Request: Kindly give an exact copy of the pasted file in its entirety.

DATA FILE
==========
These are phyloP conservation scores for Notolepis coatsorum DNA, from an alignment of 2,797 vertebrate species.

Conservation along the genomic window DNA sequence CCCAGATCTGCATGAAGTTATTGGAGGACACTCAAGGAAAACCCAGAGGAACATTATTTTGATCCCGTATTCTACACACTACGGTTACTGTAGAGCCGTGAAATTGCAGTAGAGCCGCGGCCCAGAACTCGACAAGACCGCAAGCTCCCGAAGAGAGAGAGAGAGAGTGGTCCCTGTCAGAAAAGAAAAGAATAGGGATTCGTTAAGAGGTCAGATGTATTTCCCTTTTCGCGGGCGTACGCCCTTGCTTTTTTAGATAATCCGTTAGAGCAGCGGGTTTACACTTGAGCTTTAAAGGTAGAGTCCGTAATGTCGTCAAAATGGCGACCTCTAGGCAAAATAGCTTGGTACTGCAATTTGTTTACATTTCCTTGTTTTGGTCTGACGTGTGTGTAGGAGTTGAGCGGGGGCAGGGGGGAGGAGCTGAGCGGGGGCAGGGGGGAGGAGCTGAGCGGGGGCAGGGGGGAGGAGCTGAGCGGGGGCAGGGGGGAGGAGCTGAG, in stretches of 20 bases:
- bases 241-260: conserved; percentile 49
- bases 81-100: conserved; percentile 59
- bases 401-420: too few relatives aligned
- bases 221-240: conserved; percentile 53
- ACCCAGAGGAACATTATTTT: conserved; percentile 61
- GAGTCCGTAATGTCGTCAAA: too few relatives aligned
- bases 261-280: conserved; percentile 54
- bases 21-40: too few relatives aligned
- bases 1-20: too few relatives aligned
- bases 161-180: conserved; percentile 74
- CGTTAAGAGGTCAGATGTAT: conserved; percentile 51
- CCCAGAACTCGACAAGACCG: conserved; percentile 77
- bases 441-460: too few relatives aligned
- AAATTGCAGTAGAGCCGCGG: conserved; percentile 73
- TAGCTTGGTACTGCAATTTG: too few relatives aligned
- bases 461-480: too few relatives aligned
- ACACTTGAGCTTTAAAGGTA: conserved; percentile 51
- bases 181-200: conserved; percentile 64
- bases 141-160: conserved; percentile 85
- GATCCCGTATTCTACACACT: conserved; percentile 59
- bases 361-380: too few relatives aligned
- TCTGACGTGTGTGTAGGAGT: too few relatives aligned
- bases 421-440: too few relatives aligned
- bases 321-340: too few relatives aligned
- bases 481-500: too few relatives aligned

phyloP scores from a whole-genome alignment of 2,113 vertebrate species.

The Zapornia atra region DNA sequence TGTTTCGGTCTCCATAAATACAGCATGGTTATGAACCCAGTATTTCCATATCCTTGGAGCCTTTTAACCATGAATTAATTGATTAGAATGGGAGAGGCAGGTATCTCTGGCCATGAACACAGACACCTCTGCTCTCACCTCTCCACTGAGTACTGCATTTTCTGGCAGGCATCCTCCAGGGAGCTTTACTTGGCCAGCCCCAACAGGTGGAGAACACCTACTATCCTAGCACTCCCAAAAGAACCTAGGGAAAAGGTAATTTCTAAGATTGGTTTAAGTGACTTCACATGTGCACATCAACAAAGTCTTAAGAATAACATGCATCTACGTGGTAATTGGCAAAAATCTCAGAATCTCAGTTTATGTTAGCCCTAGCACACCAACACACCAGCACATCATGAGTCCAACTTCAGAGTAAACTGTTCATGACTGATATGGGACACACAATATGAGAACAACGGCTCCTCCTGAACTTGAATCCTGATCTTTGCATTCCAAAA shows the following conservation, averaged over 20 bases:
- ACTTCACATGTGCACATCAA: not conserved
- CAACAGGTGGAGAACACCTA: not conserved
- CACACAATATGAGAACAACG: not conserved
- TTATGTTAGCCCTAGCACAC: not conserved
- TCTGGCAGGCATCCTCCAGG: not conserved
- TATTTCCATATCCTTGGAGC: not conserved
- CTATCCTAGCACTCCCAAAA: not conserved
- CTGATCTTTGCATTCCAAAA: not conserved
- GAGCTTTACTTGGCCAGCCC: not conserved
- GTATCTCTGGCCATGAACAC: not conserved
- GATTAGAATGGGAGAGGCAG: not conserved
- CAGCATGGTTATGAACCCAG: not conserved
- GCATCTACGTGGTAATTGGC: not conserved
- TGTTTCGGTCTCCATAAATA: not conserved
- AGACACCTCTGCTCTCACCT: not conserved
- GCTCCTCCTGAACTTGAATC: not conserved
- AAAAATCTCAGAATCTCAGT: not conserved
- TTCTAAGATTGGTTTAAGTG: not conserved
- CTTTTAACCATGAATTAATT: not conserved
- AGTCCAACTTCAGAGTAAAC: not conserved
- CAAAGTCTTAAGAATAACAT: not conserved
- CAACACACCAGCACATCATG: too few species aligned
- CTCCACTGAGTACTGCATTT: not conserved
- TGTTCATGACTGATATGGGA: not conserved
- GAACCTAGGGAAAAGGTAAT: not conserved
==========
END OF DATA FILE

These are phyloP conservation scores for Notolepis coatsorum DNA, from an alignment of 2,797 vertebrate species.

Conservation along the genomic window DNA sequence CCCAGATCTGCATGAAGTTATTGGAGGACACTCAAGGAAAACCCAGAGGAACATTATTTTGATCCCGTATTCTACACACTACGGTTACTGTAGAGCCGTGAAATTGCAGTAGAGCCGCGGCCCAGAACTCGACAAGACCGCAAGCTCCCGAAGAGAGAGAGAGAGAGTGGTCCCTGTCAGAAAAGAAAAGAATAGGGATTCGTTAAGAGGTCAGATGTATTTCCCTTTTCGCGGGCGTACGCCCTTGCTTTTTTAGATAATCCGTTAGAGCAGCGGGTTTACACTTGAGCTTTAAAGGTAGAGTCCGTAATGTCGTCAAAATGGCGACCTCTAGGCAAAATAGCTTGGTACTGCAATTTGTTTACATTTCCTTGTTTTGGTCTGACGTGTGTGTAGGAGTTGAGCGGGGGCAGGGGGGAGGAGCTGAGCGGGGGCAGGGGGGAGGAGCTGAGCGGGGGCAGGGGGGAGGAGCTGAGCGGGGGCAGGGGGGAGGAGCTGAG, in stretches of 20 bases:
- bases 241-260: conserved; percentile 49
- bases 81-100: conserved; percentile 59
- bases 401-420: too few relatives aligned
- bases 221-240: conserved; percentile 53
- ACCCAGAGGAACATTATTTT: conserved; percentile 61
- GAGTCCGTAATGTCGTCAAA: too few relatives aligned
- bases 261-280: conserved; percentile 54
- bases 21-40: too few relatives aligned
- bases 1-20: too few relatives aligned
- bases 161-180: conserved; percentile 74
- CGTTAAGAGGTCAGATGTAT: conserved; percentile 51
- CCCAGAACTCGACAAGACCG: conserved; percentile 77
- bases 441-460: too few relatives aligned
- AAATTGCAGTAGAGCCGCGG: conserved; percentile 73
- TAGCTTGGTACTGCAATTTG: too few relatives aligned
- bases 461-480: too few relatives aligned
- ACACTTGAGCTTTAAAGGTA: conserved; percentile 51
- bases 181-200: conserved; percentile 64
- bases 141-160: conserved; percentile 85
- GATCCCGTATTCTACACACT: conserved; percentile 59
- bases 361-380: too few relatives aligned
- TCTGACGTGTGTGTAGGAGT: too few relatives aligned
- bases 421-440: too few relatives aligned
- bases 321-340: too few relatives aligned
- bases 481-500: too few relatives aligned

phyloP scores from a whole-genome alignment of 2,113 vertebrate species.

The Zapornia atra region DNA sequence TGTTTCGGTCTCCATAAATACAGCATGGTTATGAACCCAGTATTTCCATATCCTTGGAGCCTTTTAACCATGAATTAATTGATTAGAATGGGAGAGGCAGGTATCTCTGGCCATGAACACAGACACCTCTGCTCTCACCTCTCCACTGAGTACTGCATTTTCTGGCAGGCATCCTCCAGGGAGCTTTACTTGGCCAGCCCCAACAGGTGGAGAACACCTACTATCCTAGCACTCCCAAAAGAACCTAGGGAAAAGGTAATTTCTAAGATTGGTTTAAGTGACTTCACATGTGCACATCAACAAAGTCTTAAGAATAACATGCATCTACGTGGTAATTGGCAAAAATCTCAGAATCTCAGTTTATGTTAGCCCTAGCACACCAACACACCAGCACATCATGAGTCCAACTTCAGAGTAAACTGTTCATGACTGATATGGGACACACAATATGAGAACAACGGCTCCTCCTGAACTTGAATCCTGATCTTTGCATTCCAAAA shows the following conservation, averaged over 20 bases:
- ACTTCACATGTGCACATCAA: not conserved
- CAACAGGTGGAGAACACCTA: not conserved
- CACACAATATGAGAACAACG: not conserved
- TTATGTTAGCCCTAGCACAC: not conserved
- TCTGGCAGGCATCCTCCAGG: not conserved
- TATTTCCATATCCTTGGAGC: not conserved
- CTATCCTAGCACTCCCAAAA: not conserved
- CTGATCTTTGCATTCCAAAA: not conserved
- GAGCTTTACTTGGCCAGCCC: not conserved
- GTATCTCTGGCCATGAACAC: not conserved
- GATTAGAATGGGAGAGGCAG: not conserved
- CAGCATGGTTATGAACCCAG: not conserved
- GCATCTACGTGGTAATTGGC: not conserved
- TGTTTCGGTCTCCATAAATA: not conserved
- AGACACCTCTGCTCTCACCT: not conserved
- GCTCCTCCTGAACTTGAATC: not conserved
- AAAAATCTCAGAATCTCAGT: not conserved
- TTCTAAGATTGGTTTAAGTG: not conserved
- CTTTTAACCATGAATTAATT: not conserved
- AGTCCAACTTCAGAGTAAAC: not conserved
- CAAAGTCTTAAGAATAACAT: not conserved
- CAACACACCAGCACATCATG: too few species aligned
- CTCCACTGAGTACTGCATTT: not conserved
- TGTTCATGACTGATATGGGA: not conserved
- GAACCTAGGGAAAAGGTAAT: not conserved